GEORGETOWN – Student lunch and breakfast prices will remain unchanged for yet another year in the Indian River School District.
Following a presentation Aug. 27 by IRSD Supervisor of Nutrition Services Clifton Toomey, Jr., the district’s board of education approved meal prices for the 2018-19 school year, which begins after Labor Day.
Student meal prices include:
- Elementary student platter: $1.00;
- High School and middle school student platter: $1.10;
- Reduced price lunch: $0.40;
- Student breakfast platter: $0.60; and
- Reduced price breakfast: $0.30.
This marks the 14th consecutive year without an increase in student prices, Mr. Toomey said.
There is a slight adjustment in the adult meals, by regulation, Mr. Toomey said. The lowest the district can charge this year is $3.63 for adult lunch, and $2.38 for breakfast.
The board approved Mr. Toomey’s recommendation of $2.40 for adult breakfast and $3.65 for lunch. “That way we don’t have to deal with pennies as the cash registers,” he said.
The school board also approved 2018-19 nutrition services budget, after an inquiry by board of education member Gerald Peden and clarification by Mr. Toomey.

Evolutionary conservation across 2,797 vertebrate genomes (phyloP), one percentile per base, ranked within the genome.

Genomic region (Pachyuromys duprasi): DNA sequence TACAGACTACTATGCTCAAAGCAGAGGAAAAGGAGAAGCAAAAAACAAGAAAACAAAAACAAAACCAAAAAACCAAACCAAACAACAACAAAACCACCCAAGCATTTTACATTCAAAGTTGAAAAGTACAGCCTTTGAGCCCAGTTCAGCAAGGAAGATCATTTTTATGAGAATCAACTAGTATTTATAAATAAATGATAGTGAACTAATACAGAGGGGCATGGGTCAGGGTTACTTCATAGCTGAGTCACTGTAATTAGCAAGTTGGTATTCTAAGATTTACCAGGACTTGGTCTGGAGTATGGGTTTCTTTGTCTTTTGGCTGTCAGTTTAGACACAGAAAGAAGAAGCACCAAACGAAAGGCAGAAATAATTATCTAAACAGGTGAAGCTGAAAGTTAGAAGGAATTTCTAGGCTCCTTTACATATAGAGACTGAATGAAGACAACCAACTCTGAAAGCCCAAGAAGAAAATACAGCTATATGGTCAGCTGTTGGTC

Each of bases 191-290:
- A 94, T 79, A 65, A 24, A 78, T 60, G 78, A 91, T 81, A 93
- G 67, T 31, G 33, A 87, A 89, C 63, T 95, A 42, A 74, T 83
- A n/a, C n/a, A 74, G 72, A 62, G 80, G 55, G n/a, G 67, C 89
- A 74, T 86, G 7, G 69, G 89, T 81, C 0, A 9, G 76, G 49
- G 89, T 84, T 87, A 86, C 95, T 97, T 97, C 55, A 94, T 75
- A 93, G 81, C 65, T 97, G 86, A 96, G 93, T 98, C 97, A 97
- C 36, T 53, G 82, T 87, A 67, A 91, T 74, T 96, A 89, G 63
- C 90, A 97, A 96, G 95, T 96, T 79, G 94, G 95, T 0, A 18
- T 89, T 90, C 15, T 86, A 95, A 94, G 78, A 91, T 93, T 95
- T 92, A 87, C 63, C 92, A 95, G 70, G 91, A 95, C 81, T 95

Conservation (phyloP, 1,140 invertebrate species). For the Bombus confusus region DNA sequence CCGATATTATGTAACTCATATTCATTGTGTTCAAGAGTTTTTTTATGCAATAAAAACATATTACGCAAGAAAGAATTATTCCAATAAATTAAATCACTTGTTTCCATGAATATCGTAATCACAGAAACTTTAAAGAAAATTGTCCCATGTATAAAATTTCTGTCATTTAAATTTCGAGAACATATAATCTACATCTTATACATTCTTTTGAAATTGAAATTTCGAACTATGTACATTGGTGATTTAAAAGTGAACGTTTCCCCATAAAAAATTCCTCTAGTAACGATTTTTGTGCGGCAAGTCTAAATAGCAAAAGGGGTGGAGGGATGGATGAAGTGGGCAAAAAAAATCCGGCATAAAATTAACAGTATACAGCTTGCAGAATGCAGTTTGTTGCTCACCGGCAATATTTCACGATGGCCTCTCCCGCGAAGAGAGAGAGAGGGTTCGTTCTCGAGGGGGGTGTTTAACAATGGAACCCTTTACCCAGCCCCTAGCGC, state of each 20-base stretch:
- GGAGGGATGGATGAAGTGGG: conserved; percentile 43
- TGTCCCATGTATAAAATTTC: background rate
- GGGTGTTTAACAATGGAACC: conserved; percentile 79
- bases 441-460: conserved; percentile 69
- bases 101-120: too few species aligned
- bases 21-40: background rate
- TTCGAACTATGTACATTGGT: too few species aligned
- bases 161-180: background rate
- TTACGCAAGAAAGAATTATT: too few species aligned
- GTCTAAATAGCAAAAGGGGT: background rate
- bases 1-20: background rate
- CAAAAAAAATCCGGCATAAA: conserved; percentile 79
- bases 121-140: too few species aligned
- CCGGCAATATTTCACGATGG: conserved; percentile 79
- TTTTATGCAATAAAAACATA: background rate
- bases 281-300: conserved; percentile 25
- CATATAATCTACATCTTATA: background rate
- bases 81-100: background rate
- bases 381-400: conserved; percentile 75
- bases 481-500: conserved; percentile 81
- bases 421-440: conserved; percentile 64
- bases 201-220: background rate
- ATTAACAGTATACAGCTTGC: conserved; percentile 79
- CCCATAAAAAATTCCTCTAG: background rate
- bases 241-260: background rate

Information in the board packet and public board documents showed a beginning balance of $3,033,894.83 as of July 1, 2018 and a projected ending balance of $1,688,277.83 on June 30, 2019.
“Is there any reason for starting the year with $3 million and ending year with $1.6 million, so it’s decreased by $1.4 (million)?” Mr. Peden asked. “If we have another year like that, the second year would end with – zero?”
“That is an incorrect number,” Mr. Toomey said. “The one I have here is $2.787 (million).”
“$2.7 (million) is more like it. $1.6 (million) concerns me a little bit,” said Mr. Peden, who asked for assurance.
“The sheet that I have in front of me says $2.787 (million),” said Mr. Toomey.
Mr. Toomey said he reviewed the proposed nutrition services budget with the district’s director of finance.
“This nutrition services budget is conservative. It provides for contingency, sets money aside for future equipment renovations. And it ensures that the nutrition services department remains solvent,” said Mr. Toomey. “We had to decrease a little bit in direct certified numbers this year, and additionally the nine days that are built in, those are lunches that we lose and never get back.”